keywords = "Cavitation, Cleaning, Electro-acoustic, Electrolyte, Megasonic, Pressure amplitude, Wafer",
author = "Keswani, {Manish K} and Srini Raghavan and Deymier, {Pierre A} and S. Verhaverbeke",
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AU - Deymier, Pierre A

AU - Verhaverbeke, S.

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N2 - Investigations have been conducted on the feasibility of removal of particles from silicon wafers in electrolyte solutions of different ionic strengths irradiated with megasonic waves. Cleaning experiments have been performed using potassium chloride (KCl) as a model electrolyte and silica particles as model contaminant particles. Particle removal efficiency (PRE) increases with KCl concentration and transducer power density and much lower power densities may be used at higher KCl concentration for a comparable level of cleaning. Enhanced cleaning in KCl solutions has been explained as due to two types of electro-acoustic potentials, namely, ionic vibration potential (IVP) and colloidal vibration potential (CVP) that arise when the sound wave propagates through the electrolyte solution. Theoretical computations have shown that the removal forces due to CVP are much larger in magnitude than those due to IVP and are comparable to van der Waals adhesion forces. The effect of ionic strength on cavitation has been investigated through the measurement of acoustic pressure in solutions using a hydrophone. Using Fourier transformation of time dependent pressure data, the size distribution of stable bubbles in KCl solutions of different concentration has been obtained.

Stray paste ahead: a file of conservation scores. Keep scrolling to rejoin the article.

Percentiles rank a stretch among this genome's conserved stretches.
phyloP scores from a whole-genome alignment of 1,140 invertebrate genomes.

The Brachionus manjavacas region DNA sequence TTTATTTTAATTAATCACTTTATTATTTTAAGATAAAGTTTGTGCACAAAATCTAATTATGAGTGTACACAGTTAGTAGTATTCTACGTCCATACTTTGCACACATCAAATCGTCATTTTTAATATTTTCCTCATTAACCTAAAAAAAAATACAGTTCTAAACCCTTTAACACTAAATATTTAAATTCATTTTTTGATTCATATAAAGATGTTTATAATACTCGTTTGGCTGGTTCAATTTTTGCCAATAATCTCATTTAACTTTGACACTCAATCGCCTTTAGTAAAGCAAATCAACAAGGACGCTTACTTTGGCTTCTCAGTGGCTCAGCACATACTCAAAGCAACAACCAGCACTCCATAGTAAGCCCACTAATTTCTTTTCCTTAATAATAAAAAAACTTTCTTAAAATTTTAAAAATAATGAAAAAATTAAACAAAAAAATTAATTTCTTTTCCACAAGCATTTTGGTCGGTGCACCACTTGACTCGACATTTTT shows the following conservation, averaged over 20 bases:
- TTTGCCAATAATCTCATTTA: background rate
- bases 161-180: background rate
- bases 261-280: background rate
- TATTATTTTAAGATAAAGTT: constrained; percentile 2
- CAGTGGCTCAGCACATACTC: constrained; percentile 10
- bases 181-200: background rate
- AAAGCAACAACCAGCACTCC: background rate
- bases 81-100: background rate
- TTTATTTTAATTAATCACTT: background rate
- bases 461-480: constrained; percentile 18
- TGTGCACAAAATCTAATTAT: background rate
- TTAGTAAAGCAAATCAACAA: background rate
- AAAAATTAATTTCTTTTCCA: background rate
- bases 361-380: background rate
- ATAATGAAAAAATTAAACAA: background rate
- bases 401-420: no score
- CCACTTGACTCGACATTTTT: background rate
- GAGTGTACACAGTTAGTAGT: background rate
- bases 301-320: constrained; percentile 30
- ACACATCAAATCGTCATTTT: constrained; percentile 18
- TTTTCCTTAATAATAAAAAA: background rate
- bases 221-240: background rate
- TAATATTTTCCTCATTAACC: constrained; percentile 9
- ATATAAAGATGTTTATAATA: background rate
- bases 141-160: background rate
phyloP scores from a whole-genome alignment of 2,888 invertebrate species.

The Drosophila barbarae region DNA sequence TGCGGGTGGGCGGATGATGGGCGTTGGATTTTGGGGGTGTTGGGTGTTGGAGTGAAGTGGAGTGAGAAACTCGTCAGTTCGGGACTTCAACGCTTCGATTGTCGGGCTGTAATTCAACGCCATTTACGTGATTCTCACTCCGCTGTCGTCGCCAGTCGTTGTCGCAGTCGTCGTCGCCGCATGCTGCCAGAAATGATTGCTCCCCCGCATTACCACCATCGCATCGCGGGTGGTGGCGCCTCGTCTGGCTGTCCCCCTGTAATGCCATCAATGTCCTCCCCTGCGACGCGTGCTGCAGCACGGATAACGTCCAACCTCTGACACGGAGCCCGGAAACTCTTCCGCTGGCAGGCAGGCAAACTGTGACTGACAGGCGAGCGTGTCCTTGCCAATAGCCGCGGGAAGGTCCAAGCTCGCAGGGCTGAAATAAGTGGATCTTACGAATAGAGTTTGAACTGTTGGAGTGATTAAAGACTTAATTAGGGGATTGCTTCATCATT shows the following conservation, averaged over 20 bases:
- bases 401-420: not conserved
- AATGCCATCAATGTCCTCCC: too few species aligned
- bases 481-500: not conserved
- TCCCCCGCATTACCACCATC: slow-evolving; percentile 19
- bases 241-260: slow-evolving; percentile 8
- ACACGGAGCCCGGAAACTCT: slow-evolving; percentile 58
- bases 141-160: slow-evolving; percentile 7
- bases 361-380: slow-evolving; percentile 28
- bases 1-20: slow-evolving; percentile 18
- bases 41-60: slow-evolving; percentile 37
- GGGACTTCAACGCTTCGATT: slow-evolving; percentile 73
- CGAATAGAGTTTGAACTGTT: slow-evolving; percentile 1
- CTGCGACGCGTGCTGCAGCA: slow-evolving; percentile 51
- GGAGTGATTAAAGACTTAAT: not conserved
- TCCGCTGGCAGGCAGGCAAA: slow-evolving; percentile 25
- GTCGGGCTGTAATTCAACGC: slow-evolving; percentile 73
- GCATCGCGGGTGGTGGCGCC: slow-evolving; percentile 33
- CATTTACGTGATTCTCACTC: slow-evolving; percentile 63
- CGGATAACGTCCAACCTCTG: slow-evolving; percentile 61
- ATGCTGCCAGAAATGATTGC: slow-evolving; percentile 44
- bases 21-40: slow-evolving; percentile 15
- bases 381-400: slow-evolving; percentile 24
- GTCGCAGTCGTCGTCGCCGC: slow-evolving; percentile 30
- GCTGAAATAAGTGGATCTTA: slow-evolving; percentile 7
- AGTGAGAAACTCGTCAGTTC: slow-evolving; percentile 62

AB - Investigations have been conducted on the feasibility of removal of particles from silicon wafers in electrolyte solutions of different ionic strengths irradiated with megasonic waves. Cleaning experiments have been performed using potassium chloride (KCl) as a model electrolyte and silica particles as model contaminant particles. Particle removal efficiency (PRE) increases with KCl concentration and transducer power density and much lower power densities may be used at higher KCl concentration for a comparable level of cleaning. Enhanced cleaning in KCl solutions has been explained as due to two types of electro-acoustic potentials, namely, ionic vibration potential (IVP) and colloidal vibration potential (CVP) that arise when the sound wave propagates through the electrolyte solution. Theoretical computations have shown that the removal forces due to CVP are much larger in magnitude than those due to IVP and are comparable to van der Waals adhesion forces. The effect of ionic strength on cavitation has been investigated through the measurement of acoustic pressure in solutions using a hydrophone. Using Fourier transformation of time dependent pressure data, the size distribution of stable bubbles in KCl solutions of different concentration has been obtained.